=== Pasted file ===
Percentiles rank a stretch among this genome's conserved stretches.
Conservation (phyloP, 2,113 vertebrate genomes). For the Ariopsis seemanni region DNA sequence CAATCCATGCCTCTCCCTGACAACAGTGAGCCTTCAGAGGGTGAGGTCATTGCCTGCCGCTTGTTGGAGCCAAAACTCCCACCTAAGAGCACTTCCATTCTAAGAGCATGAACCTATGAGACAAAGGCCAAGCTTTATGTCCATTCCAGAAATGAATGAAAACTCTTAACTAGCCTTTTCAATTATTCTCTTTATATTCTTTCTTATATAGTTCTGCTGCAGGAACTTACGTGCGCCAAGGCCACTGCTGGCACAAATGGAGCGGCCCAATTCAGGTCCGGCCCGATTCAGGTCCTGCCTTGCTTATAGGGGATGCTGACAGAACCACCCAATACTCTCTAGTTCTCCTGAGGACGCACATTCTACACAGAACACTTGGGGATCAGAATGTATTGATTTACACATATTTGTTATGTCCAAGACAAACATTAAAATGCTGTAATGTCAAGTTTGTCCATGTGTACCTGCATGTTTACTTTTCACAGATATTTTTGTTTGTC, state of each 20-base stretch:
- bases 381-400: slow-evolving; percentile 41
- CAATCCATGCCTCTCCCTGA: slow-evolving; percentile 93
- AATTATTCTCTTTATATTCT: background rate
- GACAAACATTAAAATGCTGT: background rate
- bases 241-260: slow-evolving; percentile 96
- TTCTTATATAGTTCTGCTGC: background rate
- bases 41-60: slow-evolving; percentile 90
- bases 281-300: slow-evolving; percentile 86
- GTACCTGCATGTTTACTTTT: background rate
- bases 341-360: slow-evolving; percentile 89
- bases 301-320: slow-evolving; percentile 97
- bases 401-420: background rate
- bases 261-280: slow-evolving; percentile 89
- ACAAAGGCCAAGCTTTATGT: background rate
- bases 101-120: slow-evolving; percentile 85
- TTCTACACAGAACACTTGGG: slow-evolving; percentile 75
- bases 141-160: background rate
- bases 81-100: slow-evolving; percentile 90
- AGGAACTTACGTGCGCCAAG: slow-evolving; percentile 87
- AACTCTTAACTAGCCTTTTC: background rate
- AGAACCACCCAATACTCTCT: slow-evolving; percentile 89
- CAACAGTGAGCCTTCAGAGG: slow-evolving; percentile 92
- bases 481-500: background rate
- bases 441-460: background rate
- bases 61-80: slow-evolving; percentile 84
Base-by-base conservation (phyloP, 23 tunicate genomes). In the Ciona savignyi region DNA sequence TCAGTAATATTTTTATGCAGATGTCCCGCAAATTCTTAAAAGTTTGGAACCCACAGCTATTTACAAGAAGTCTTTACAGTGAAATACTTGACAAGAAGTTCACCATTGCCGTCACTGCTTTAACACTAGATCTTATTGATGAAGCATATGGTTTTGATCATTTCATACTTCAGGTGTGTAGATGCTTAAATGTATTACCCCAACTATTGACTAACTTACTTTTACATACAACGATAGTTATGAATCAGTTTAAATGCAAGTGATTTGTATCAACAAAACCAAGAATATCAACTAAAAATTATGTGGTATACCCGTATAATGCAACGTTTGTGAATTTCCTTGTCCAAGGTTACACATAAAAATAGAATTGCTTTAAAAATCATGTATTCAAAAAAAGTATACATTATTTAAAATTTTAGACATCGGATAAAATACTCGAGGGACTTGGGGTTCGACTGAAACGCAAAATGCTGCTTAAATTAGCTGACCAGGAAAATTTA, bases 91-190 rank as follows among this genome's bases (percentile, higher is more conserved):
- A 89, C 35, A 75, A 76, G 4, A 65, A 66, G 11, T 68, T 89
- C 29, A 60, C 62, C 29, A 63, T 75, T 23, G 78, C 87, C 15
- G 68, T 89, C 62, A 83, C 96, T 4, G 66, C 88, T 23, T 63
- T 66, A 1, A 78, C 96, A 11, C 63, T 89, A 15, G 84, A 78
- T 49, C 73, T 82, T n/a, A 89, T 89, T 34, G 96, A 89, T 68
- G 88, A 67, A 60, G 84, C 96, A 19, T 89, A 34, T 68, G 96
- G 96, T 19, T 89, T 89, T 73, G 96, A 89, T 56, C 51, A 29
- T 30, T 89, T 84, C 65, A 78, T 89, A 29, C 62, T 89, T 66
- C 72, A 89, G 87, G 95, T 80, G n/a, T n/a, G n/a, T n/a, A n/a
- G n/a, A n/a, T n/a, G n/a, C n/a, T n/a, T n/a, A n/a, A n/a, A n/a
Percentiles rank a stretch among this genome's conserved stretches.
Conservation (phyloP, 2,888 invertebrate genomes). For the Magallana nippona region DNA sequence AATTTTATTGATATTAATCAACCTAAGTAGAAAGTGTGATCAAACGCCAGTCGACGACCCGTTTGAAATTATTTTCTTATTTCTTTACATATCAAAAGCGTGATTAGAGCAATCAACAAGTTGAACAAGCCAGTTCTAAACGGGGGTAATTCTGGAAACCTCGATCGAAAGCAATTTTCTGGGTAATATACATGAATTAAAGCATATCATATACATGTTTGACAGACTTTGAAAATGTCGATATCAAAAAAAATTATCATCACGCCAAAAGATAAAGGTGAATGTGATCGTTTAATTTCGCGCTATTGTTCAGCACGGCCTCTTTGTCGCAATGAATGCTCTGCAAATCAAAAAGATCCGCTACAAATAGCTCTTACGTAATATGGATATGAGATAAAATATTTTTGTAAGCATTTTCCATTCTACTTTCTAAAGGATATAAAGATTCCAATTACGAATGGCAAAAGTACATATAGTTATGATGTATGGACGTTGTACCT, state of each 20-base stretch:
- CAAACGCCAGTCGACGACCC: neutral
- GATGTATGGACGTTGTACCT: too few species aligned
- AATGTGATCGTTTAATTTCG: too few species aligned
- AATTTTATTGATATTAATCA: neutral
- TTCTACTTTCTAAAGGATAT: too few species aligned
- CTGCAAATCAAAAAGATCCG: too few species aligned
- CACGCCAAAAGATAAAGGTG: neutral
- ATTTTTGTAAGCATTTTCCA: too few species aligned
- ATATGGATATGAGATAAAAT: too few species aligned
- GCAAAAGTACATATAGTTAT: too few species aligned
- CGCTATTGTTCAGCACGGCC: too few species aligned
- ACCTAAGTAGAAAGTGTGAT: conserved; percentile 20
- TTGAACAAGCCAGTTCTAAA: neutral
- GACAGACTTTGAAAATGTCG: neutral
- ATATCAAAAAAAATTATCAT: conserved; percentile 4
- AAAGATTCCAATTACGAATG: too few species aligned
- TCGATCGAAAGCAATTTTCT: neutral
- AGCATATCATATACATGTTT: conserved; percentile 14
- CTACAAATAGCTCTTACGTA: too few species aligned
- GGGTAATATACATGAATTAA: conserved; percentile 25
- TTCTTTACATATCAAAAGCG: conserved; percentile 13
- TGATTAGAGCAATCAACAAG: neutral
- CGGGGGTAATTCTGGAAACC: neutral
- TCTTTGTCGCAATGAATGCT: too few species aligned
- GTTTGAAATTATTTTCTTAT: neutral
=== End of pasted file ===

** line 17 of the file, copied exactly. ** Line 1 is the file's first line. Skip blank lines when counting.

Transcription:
- bases 101-120: slow-evolving; percentile 85